These Companies Are Revolutionising Retail

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Retail is changing rapidly, and many industry leaders are realising that they have the choice to either adapt or die.

Amazon is creating the store of the future.
Headquarters: Seattle, Washington
Year founded: 1994
Why it’s revolutionary: In January, Amazon opened its first cashierless store, Amazon Go, in Seattle, which promised to create a completely slick shopping environment by using cameras and sensors to enable customers to purchase items without having to go to checkout or wait in line. Shoppers are automatically charged when they leave the store with an item.There are now four of these locations in the US; Amazon reportedly plans to open 3,000 more in the next few years.

Walmart is building an e-commerce arsenal
Headquarters: Bentonville, Arkansas
Year founded: 1962
Why it’s revolutionary: Walmart has been on an acquisition spree in the past few years, buying up popular e-commerce brands in an effort to woo millennial shoppers. In 2018, these included online lingerie site Bare Necessities, plus-size retailer Eloquii, and Art.com.

According to Walmart, “One of the drivers for customers to continue coming back to your brand is going to be finding products and experiences that they just can’t get anywhere else.” With these new trendy brands, it hopes to do just that. Walmart’s e-commerce president and CEO Marc Lore also said the retail giant needs to acquire 40 to 50 “successful digitally native retailers” in order to “resonate with millennials,” so consumers can expect more to follow.

Everlane is turning plastic bottles into winter jackets
Headquarters: San Francisco, California
Year founded: 2010
Why it’s revolutionary: Apparel brand Everlane has built its business around “radical transparency” and creating high quality clothing through ethical processes. In October, it took this a step further by launching a collection of jackets that are made entirely from repurposed plastic bottles. Everlane founder and CEO Michael Preysman said that the brand plans to completely eliminate non-repurposed plastic from its supply chain by 2021.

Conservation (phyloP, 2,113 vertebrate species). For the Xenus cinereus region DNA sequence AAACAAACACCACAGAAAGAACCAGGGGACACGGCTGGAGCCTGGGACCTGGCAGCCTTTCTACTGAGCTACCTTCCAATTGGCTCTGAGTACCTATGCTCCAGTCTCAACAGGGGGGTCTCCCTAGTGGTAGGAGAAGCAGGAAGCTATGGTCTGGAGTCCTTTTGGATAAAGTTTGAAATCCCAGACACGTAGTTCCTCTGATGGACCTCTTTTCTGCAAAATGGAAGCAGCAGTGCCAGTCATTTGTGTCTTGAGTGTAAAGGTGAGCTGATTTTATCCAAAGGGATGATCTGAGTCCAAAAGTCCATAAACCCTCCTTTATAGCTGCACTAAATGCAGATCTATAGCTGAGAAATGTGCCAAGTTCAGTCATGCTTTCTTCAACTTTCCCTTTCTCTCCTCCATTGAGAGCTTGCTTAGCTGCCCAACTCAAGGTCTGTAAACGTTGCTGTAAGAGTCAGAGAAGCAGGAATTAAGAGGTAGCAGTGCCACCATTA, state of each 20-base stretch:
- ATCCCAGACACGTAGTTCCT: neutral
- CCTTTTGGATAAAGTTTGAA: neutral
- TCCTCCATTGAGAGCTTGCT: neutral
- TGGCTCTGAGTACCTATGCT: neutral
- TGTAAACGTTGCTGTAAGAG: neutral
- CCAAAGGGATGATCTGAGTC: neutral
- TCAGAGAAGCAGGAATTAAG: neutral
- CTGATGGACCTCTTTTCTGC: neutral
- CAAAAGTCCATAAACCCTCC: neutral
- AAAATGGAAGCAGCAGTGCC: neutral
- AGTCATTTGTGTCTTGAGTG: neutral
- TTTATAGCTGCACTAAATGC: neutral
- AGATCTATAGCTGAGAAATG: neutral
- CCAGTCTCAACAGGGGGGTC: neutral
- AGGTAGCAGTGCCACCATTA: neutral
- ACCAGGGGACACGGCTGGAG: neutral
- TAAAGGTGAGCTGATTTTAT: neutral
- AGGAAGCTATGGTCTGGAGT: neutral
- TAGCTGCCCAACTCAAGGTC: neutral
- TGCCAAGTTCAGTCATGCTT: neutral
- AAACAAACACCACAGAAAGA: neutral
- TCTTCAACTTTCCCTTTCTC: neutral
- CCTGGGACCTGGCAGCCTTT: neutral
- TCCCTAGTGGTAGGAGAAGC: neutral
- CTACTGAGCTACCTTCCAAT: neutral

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Casper is paving the way in experiential retail
Headquarters: New York, New York
Year Founded: 2013
Why it’s revolutionary: Hot on the heels of opening its first store in New York in February, Casper opened the Casper Dreamery, a new sleep store where customers can come for a quick power nap during the day. The beds are kitted out with Casper mattresses and pillows to give customers the chance to trial its products. A 45-minute nap costs $25.

Aerie is championing women’s empowerment
Headquarters: Pittsburgh, Pennsylvania
Year founded: 2006
Why it’s revolutionary: Aerie is leading the charge in body-positive fashion advertising. In 2014, it swapped its airbrushed ads for unretouched photos and launched a campaign known as #AerieReal, which promoted natural beauty.
And it’s working well. In December, its parent company American Eagle reported a 32% increase in same-store sales numbers at Aerie. Group CEO Jay Schottenstein described this as one of the company’s best results ever in a call with investors after the earnings release, marking its 16th consecutive quarter of double-digit positive growth.

Kohl’s is modernising department store shopping
Headquarters: Menomonee Falls, Wisconsin
Year founded: 1962
Why it’s revolutionary: Kohl’s has been one of the few department stores to come out of the retail apocalypse unscathed, and analysts say this is partly due to the innovative changes it has brought to its stores. This includes a new partnership with Amazon to sell the e-commerce giant’s devices in stores and offer a free returns service for products bought on Amazon at certain locations. CEO Michelle Gass said that the partnership is mutually beneficial: Kohl’s has access to new customers, and Amazon gets access to physical locations.